Taking third place was Partizan Belgrade and the only high level prospect from the team was Milos Glisic, who was named to the All-Tournament Team in his fourth appearance in the ANGT. He averaged 27.0 points and 13.2 rebounds in a dominating performance, carrying Partizan to a podium finish. 

Many observers were hoping Zvezda would take their 26-game winning streak into the final against Cedevita, who featured one of the top young players on the globe in Dzanan Musa. But the 16-year-old Bosnian got injured in Cedevita's meaningless third game of the group stage after the Croatian club had locked up first place in the group. 

Musa did end up playing the semi-finals against Spars but he was not at the same level as the first two games where he flirted with a triple-double twice (37 points, 9 rebounds and 8 assists versus Bayern Munich and 24 points, 11 assists and 8 rebounds against Partizan Belgrade).  

#BigWin #FirstDay #37PTS #8AST #9REB #KkCedevita #SamoJako #Euroleague

A photo posted by Dzanan Musa (@mr.dzananmusa) on

It was great to finally see Musa play live and in person after he helped Bosnia and Herzegovina to the 2015 FIBA U16 European Championship title along with Campara and also made his Euroleague debut earlier this season with Cedevita. Musa definitely lived up to the star status and also made the All-Tournament Team. 

Darko Bajo and Luka Barisic were two other impressive players for Cedevita as bigs who could take his game outside a bit. 

Alba Berlin grabbed fifth place with a victory over fellow Germans Bayern Munich. Ferdinand Zylka was clearly the leader for Alba with 23.8 points - including 30 points against Bayern - 4.3 rebounds, 2.5 assists and 2.5 steals. 

The other player of note for Alba was Philipp Herkenhoff, who is a long forward who struggled at times but still averaged nearly 13 points and eight rebounds to go with 2.0 blocks on loan from Artland Dragons/Rasta Vechta. He’s an interesting prospect from Germany’s 1999 generation.

Another member of that group is Nelson Weidemann, who was on loan at the tournament with Bayern Munich. The point guard was clearly the best player on the team as Richard Freudenberg pulled out of the tournament the day before it tipped off. Weidemann's loud game (17.5 points, 7.5 rebounds, 3.0 assists and 1.3 steals) piqued the interest of many scouts on hand.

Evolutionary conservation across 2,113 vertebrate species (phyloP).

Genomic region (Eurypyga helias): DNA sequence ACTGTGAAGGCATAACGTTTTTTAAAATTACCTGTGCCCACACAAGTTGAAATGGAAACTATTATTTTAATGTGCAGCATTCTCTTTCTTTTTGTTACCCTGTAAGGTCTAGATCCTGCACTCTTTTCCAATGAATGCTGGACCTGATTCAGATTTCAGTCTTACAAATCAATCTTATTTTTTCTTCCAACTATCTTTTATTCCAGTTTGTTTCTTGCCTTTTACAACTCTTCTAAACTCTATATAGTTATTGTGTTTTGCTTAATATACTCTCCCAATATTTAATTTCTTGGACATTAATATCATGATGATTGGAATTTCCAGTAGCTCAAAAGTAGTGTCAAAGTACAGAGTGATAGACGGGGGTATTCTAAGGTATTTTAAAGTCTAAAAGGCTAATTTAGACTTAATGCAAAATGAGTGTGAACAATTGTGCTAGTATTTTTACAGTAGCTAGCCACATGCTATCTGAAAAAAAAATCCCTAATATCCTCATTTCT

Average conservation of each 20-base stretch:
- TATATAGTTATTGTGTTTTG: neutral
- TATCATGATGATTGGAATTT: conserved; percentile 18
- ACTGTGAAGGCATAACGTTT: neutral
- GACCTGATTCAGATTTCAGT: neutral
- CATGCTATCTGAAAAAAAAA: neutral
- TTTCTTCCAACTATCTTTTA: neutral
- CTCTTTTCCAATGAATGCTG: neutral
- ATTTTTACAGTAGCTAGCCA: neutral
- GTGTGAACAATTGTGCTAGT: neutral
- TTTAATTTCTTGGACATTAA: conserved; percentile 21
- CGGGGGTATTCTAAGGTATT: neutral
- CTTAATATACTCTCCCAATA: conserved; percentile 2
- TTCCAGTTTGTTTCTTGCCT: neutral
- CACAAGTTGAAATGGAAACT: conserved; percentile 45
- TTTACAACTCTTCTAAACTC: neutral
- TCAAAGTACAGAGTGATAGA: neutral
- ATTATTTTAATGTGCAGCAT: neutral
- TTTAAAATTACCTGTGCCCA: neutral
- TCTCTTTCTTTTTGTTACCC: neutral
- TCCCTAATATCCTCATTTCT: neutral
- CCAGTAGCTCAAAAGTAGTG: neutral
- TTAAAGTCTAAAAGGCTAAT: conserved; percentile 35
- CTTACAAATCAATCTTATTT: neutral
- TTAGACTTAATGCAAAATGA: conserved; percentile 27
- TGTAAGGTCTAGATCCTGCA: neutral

There really wasn't a lot of high level talent on the Zemun team that finished seventh. It was really just a tight group of players who fought hard. 

Buducnost were clearly the hard-luck team of the tournament. The Montenegro side - the youngest with six 2000-born players - would have had enough talent to challenge for the title had things gone right for them. But main playmaker Ognjen Carapic went down early in the second quarter of the second game and missed the rest of the tournament. 

The 1999-born Andrija Slavkovic showed flashes of brilliance while Milos Popovic showed he's a serviceable undersized (1.95m) big with averages of 28.8 points and 13.8 rebounds. 

Danilo Brnovic - one of the 2000-born guys - had a strong first game with 8 points, 6 rebounds and 3 assists in the opener against Zvezda. But he only played 5 minutes the rest of the way as he was dealing with a nasty flu.

On top of that, the team failed to hold two 25-point leads during the tournament - losing to Alba Berlin and Zemun after holding those big advantages. 

All-in-all, the ANGT Belgrade was a pretty strong tournament with a few really high level guys and some exciting action - with the same result as always with Zvezda going through again.

David Hein


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David Hein

David Hein

Walk into the media tribune of any major basketball event and there's a good chance you will come across David Hein. Having covered dozens of FIBA events, including numerous women's and youth events, there are few players Dave doesn't know about, and few players who don't know him. His sporting curiosity means he is always looking to unearth something new and a little bit special. David Hein's Eye on the Future is a weekly column digging out the freshest basketball talent worldwide and assessing what the basketball landscape will look like a couple of years down the line.